*  GenXalogy commented:  "I routinely cite indexes. For a start, evidence which may be less reliable is still ahead on 'no evidence' in my book, also it helps me remember what I need to have a further look at, and there's just only so much time and money! E.g., I regularly cite our BDM index, 'cause at $42 a pop, I am NEVER going to be able to buy all the original documents."

My comments:  Thank you all for sharing.  There are some excellent examples and reasonable practices shared in the comments.  

3)  On What Exactly is "Indirect Evidence?" (posted 17 July 2013):

*  Russ Worthington said:  "My take is knowing the right question to be asking. For birth (date) information I only have ONE question. What is my subjects Birth Date. Most sources fail to completely answer that question. I agree with you that the first four are indirect. I may get close but not jump off the page complete answer, which would be direct as I understand it.

Having found the direct answer, I don't stop looking, but continue to look for conflicting information even I might find more confirming information.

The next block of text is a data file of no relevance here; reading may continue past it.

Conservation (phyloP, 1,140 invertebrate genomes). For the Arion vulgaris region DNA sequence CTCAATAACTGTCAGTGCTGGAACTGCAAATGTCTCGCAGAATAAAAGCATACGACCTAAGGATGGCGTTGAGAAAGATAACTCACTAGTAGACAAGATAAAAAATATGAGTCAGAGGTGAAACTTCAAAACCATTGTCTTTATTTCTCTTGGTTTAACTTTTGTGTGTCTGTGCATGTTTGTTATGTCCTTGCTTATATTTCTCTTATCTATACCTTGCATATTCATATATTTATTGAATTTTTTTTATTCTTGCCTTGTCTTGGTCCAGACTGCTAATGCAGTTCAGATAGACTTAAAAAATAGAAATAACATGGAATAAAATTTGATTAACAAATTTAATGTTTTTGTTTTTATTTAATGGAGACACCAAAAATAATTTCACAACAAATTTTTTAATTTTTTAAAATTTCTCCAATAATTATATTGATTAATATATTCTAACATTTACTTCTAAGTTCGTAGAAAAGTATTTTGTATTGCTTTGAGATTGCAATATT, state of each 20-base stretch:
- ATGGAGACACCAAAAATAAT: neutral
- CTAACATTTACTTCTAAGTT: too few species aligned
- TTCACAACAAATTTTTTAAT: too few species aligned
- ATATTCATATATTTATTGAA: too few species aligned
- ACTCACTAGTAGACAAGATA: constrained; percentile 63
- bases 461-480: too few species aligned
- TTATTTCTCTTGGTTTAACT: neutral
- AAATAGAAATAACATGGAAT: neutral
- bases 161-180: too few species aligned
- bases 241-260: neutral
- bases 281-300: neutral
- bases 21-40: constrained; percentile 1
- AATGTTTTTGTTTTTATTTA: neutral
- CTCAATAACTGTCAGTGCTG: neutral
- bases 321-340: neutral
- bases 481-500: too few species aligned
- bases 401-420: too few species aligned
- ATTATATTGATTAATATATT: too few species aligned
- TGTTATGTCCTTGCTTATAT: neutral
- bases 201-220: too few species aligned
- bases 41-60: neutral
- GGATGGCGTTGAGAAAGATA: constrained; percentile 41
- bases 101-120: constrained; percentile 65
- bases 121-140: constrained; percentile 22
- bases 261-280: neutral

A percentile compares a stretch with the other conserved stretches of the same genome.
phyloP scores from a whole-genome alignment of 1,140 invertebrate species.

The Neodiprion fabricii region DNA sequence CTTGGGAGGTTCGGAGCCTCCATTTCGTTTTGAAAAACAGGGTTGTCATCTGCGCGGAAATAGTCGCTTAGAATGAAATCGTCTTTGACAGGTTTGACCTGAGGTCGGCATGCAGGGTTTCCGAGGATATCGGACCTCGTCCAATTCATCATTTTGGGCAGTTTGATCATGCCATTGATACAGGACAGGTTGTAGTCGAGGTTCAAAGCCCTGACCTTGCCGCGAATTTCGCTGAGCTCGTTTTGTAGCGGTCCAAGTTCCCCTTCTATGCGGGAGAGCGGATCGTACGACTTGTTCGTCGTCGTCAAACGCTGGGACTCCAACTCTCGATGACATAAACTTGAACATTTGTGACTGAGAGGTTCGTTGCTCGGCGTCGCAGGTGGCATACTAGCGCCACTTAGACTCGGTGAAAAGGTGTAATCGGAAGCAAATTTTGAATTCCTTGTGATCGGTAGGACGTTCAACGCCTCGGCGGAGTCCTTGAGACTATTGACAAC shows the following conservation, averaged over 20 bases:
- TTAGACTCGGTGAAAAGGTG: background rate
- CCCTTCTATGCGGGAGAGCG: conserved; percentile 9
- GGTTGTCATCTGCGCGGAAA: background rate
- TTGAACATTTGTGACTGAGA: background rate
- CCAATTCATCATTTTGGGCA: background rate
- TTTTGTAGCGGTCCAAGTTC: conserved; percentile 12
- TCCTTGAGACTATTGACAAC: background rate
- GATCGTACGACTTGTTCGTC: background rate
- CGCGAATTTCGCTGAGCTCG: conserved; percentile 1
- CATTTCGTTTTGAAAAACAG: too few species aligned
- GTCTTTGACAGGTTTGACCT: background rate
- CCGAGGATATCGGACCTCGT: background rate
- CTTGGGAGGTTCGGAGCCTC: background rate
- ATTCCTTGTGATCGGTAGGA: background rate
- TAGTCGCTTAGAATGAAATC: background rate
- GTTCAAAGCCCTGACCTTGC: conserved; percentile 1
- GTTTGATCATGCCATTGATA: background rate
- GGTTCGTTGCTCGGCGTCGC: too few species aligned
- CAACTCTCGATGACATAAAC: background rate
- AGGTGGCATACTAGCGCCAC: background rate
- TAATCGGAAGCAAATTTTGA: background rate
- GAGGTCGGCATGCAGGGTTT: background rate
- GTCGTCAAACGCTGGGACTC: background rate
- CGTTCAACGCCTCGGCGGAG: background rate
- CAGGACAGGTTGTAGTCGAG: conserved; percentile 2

I may not be focusing on that specific question, but be aware that there is a question that might have another answer."

*  Elizabeth Shown Mills offered:  "Russ, given your stated question (What is my subject's birth date?), let me pose a pair of situations that, IMO, better shows the difference between direct and indirect evidence.

"Let's say your subject is John Puzzler. Let’s say we have his memoir saying that he was born during a blizzard the first year his parents lived in North Dakota. Let’s say we find an affidavit by Jenny (Puzzler) Jones who, we know, was his sister. Jenny says: 'On Christmas Day, right after we moved to North Dakota, my mother died in childbirth. I helped deliver my brother because we were in the middle of a blizzard and no one could go get a doctor.' Jenny does not even mention John by name. She was not addressing the issue of John’s birth date. But her testimony IS evidence we can use to determine John’s birthdate. It’s INdirect evidence.